It is our belief that academic cardiology divisions have a mandate to perform basic research, "translational" and clinical research related to cardiovascular biology, pharmacology and disease. Within the Division of Cardiology at Emory, we are fortunate to have assembled a very interactive and productive team of cardiovascular investigators. Our basic research program encompasses a broad range of methodologies, including molecular biology, genomics, bioinformatics, cell biology, stem cell research and physiology.
In addition to our strong basic research program, Emory has enormous strength in the area of clinical trials and clinical epidemiology. The Emory Clinical Cardiovascular Research Institute (ECCRI) serves as a tremendous resource for our division, the Department of Medicine and other departments and schools at Emory. ECCRI serves as a focal point for collaborations between clinical investigators throughout the University and is engaged in numerous multi-center clinical trials.
The Andreas Gruentzig Center, directed by Dr. Habib Samady, has been at the forefront of research in interventional cardiology for the past decade and a half. The Gruentzig center has been very actively involved in clinical investigations of mechanisms of restenosis, development of new strategies to prevent restenosis and development of new interventional techniques, including brachytherapy, and recently, medication-eluting stents.
Our Clinical Electrophysiology Program, together with our Center for Heart Failure, has been actively involved in a multicenter trial examining the efficacy of biventricular pacing for treatment of heart failure and has led the nation in enrollment in this trial. Other studies performed by our EP service have examined the use of implantable defibrillators and mechanisms of atrial fibrillation.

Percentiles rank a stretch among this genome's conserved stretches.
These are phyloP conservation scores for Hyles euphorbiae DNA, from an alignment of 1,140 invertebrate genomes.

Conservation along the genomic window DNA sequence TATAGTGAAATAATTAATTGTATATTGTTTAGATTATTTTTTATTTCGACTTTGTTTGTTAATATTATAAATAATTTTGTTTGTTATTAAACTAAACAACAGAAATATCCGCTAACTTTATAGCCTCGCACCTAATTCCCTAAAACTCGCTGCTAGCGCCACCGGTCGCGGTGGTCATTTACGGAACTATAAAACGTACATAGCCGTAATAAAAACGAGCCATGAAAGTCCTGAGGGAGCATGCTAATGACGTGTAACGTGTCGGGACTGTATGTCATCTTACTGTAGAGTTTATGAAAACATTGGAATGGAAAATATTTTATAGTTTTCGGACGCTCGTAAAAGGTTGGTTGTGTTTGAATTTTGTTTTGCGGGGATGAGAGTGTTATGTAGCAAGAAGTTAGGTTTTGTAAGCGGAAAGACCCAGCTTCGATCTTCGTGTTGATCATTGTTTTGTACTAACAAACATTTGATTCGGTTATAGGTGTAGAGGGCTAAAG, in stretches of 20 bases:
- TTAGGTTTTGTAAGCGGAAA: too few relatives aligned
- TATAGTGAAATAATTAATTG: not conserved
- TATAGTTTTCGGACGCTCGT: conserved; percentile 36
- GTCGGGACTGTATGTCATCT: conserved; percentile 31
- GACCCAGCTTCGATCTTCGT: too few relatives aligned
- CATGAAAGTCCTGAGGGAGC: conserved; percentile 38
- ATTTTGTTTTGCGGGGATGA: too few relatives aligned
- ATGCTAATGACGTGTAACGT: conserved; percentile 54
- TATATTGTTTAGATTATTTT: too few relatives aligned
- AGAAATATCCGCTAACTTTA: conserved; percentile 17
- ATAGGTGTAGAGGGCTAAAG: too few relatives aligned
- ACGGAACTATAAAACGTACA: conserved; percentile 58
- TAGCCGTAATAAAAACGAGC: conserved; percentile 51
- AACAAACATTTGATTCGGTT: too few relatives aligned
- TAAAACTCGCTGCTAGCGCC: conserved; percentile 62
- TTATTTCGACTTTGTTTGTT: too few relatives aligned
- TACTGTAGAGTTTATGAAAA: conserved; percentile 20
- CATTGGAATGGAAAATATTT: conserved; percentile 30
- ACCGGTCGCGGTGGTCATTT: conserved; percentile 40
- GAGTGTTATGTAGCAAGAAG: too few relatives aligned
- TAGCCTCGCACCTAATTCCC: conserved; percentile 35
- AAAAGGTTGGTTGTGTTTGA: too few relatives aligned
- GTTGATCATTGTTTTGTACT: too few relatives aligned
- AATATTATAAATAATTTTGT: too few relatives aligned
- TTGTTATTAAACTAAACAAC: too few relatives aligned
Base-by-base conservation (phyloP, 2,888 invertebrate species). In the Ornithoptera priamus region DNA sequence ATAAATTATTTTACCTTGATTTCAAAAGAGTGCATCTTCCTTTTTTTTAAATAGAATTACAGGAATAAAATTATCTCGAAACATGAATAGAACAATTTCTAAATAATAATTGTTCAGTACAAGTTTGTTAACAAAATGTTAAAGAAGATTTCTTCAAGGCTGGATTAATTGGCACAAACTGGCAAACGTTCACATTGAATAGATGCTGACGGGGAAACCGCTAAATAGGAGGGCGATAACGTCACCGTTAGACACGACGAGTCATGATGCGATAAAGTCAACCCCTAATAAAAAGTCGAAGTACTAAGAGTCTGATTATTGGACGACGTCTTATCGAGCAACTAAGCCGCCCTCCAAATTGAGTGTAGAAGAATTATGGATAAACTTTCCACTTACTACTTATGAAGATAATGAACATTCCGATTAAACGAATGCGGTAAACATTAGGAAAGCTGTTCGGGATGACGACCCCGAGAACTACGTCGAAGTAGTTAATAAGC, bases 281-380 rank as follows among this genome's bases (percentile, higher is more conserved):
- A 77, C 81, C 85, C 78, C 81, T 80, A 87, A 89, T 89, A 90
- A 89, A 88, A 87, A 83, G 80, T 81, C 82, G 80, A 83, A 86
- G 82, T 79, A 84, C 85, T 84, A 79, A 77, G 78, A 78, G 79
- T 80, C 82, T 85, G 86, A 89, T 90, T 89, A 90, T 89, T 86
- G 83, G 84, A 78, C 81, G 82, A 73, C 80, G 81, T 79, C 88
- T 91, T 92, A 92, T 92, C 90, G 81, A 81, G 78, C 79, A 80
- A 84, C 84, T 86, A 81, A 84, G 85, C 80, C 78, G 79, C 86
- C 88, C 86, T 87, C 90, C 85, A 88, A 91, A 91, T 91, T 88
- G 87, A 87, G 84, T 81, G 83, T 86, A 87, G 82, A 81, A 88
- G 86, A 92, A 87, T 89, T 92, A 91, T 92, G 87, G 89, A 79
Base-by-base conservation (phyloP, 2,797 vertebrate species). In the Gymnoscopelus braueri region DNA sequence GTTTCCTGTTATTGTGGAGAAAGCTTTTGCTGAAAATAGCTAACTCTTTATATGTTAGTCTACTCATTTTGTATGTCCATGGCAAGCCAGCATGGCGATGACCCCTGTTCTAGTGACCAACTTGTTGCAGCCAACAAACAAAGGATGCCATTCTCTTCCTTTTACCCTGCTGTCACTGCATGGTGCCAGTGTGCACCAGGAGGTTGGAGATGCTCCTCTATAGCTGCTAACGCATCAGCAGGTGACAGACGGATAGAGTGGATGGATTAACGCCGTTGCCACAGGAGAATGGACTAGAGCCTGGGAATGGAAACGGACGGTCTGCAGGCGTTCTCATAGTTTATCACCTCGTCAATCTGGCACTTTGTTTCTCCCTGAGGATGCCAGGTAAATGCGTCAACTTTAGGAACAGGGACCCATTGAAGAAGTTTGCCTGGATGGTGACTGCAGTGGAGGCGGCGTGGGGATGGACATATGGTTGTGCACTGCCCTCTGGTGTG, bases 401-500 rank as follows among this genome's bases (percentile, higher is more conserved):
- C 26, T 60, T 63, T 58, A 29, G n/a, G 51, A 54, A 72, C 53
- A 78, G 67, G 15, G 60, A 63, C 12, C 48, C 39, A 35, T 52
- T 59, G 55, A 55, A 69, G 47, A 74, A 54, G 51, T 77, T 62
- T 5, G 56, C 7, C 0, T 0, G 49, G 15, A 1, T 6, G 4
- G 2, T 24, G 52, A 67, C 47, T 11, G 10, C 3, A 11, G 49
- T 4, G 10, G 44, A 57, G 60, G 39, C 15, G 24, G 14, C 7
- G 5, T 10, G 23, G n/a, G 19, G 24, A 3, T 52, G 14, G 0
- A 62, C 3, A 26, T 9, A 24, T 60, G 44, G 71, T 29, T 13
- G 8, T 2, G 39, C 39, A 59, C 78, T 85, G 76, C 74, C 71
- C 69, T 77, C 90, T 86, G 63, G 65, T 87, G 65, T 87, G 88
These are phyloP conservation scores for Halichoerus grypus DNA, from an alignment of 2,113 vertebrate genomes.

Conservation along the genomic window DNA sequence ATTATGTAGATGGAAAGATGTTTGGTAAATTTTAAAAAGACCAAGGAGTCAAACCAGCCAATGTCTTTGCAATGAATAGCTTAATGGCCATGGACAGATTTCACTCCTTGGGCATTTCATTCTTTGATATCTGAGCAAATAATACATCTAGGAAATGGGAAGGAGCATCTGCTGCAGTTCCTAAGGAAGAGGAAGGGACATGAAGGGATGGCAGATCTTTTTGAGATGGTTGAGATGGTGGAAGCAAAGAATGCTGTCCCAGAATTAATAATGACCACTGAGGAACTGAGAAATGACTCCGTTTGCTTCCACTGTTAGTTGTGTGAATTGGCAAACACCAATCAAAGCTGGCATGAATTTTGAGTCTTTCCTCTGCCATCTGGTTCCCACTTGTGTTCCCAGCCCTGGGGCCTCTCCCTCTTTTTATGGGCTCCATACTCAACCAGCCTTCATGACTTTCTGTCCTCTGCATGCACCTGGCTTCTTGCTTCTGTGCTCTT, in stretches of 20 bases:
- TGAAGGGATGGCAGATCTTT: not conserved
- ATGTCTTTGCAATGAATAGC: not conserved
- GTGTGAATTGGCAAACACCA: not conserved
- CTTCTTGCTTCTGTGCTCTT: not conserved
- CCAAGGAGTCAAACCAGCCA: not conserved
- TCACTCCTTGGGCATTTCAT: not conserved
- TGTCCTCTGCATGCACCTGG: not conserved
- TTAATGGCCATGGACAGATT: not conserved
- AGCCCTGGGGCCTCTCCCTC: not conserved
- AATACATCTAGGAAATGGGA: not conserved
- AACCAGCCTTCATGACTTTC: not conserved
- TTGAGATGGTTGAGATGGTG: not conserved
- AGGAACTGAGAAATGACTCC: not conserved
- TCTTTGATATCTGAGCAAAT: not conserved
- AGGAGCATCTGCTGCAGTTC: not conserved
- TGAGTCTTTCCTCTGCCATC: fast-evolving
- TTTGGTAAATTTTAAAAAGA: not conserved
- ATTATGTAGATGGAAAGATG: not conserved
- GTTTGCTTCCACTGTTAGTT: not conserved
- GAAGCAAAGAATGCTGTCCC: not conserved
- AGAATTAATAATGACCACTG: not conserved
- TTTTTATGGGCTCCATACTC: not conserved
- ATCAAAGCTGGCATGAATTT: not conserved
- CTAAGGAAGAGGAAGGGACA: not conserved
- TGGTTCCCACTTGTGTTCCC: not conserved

An important aspect of our research program is training young scientists. Cardiology fellows at Emory have the opportunity to work with some of the nation's top investigators, benefiting from their experience and expertise. Close, day-to-day interactions between the fellows and their respective mentors provide guidance not only with the research project, but also manuscript and grant writing, data analysis, oral presentations and planning of research projects. In addition to Cardiology fellows, we are fortunate to have a large number of other research trainees who come to the Cardiology Division at Emory each year. These include graduate students and post-doctoral Ph.D. fellows from the United States as well as Japan, Germany, France, Belgium, Denmark, Spain, Chile, Romania, China, Australia, among others. This has made our institutional research program a truly international effort.
Overall, our research programs within cardiology represent many closely integrated, vibrant, and productive efforts that span the gamut of investigational approaches. Because of our continued commitment to cardiovascular investigation, we anticipate continued success and growth of this very important aspect of Emory Cardiology.
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